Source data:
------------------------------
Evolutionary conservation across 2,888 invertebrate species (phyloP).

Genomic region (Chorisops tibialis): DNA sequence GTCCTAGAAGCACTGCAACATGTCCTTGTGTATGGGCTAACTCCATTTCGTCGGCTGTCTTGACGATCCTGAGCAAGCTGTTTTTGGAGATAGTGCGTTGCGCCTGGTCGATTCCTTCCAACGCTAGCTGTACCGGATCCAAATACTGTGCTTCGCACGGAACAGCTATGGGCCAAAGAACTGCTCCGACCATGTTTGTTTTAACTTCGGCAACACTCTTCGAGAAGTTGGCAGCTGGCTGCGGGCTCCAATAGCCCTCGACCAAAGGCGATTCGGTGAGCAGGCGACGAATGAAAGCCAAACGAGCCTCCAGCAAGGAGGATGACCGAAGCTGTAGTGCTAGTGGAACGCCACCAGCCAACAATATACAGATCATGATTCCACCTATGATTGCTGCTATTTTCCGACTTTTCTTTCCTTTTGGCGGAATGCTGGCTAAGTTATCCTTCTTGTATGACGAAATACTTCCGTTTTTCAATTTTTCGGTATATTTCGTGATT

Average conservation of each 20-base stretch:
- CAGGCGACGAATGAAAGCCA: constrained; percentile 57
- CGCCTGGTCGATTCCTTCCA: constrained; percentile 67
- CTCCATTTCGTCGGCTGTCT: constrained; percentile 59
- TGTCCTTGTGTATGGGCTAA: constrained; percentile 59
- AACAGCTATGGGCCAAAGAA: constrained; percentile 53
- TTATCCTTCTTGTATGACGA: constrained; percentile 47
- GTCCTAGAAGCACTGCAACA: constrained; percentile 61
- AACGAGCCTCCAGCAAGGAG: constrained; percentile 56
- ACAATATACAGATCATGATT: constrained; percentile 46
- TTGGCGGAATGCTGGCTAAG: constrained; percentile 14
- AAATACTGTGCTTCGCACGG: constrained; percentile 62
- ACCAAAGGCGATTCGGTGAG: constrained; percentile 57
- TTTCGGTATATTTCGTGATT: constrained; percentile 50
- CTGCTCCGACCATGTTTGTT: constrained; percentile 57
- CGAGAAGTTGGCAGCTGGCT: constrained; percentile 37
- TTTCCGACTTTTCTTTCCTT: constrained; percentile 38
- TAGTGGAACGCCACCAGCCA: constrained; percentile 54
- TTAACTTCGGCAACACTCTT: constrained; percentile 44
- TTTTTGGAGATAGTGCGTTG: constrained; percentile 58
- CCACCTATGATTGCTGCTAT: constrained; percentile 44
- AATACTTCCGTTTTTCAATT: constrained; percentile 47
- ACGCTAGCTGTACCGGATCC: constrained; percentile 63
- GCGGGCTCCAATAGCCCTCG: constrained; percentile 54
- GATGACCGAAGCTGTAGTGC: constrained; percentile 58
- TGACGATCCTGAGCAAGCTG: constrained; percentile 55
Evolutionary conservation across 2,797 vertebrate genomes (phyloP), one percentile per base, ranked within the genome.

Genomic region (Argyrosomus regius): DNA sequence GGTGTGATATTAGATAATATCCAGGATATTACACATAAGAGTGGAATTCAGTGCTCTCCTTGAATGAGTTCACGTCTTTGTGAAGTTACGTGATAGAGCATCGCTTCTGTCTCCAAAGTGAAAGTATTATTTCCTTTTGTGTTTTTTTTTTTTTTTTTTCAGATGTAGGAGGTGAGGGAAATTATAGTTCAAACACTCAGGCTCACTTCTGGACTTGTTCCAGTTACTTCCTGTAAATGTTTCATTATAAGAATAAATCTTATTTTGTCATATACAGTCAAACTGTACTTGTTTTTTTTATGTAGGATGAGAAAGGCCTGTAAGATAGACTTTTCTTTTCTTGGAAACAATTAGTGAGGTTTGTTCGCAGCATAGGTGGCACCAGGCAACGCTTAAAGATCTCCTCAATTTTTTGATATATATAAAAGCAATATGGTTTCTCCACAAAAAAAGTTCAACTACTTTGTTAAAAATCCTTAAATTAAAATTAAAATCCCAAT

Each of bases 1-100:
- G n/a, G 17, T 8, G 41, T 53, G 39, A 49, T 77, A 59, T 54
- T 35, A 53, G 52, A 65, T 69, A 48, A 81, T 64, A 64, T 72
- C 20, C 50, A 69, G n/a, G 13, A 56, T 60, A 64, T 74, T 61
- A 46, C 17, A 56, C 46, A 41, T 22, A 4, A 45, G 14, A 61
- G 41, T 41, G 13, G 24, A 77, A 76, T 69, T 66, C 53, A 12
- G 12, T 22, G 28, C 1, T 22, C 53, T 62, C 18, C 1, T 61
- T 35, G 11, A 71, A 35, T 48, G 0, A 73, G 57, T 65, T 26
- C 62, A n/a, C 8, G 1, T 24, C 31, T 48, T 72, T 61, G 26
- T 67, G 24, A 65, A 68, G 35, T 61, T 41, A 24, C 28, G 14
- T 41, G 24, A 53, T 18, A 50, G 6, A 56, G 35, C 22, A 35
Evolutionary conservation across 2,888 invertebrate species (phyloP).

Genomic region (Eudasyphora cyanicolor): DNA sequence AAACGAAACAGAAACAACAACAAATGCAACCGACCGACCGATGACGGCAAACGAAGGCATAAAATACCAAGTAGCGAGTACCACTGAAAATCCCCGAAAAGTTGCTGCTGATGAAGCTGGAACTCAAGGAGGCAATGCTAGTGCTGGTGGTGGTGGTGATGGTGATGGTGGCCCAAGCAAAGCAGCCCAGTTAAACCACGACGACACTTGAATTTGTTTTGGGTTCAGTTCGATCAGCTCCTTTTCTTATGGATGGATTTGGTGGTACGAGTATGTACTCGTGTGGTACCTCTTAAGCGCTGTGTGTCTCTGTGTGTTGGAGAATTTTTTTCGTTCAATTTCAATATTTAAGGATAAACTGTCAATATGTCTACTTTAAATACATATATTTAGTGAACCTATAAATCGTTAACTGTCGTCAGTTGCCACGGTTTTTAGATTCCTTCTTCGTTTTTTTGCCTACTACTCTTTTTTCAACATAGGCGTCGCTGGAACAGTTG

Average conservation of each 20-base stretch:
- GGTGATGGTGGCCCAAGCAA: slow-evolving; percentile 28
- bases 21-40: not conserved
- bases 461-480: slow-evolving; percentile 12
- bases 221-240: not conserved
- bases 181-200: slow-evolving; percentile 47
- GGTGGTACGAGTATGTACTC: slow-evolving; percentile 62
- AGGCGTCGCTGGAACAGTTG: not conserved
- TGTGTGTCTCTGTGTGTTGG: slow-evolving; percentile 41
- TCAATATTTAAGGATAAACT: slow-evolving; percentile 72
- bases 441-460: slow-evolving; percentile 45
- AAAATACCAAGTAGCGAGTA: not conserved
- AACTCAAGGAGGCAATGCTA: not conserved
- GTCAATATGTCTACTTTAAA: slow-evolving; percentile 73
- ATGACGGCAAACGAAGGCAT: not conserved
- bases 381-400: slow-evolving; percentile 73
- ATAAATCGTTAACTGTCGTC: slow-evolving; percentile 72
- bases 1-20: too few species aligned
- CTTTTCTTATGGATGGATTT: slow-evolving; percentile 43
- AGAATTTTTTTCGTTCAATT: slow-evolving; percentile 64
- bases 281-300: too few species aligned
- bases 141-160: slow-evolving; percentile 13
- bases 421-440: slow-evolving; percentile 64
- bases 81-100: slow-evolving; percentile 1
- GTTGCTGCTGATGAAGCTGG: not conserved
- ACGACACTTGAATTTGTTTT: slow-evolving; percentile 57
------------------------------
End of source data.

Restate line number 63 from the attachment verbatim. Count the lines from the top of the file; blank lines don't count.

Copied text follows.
- AGAATTTTTTTCGTTCAATT: slow-evolving; percentile 64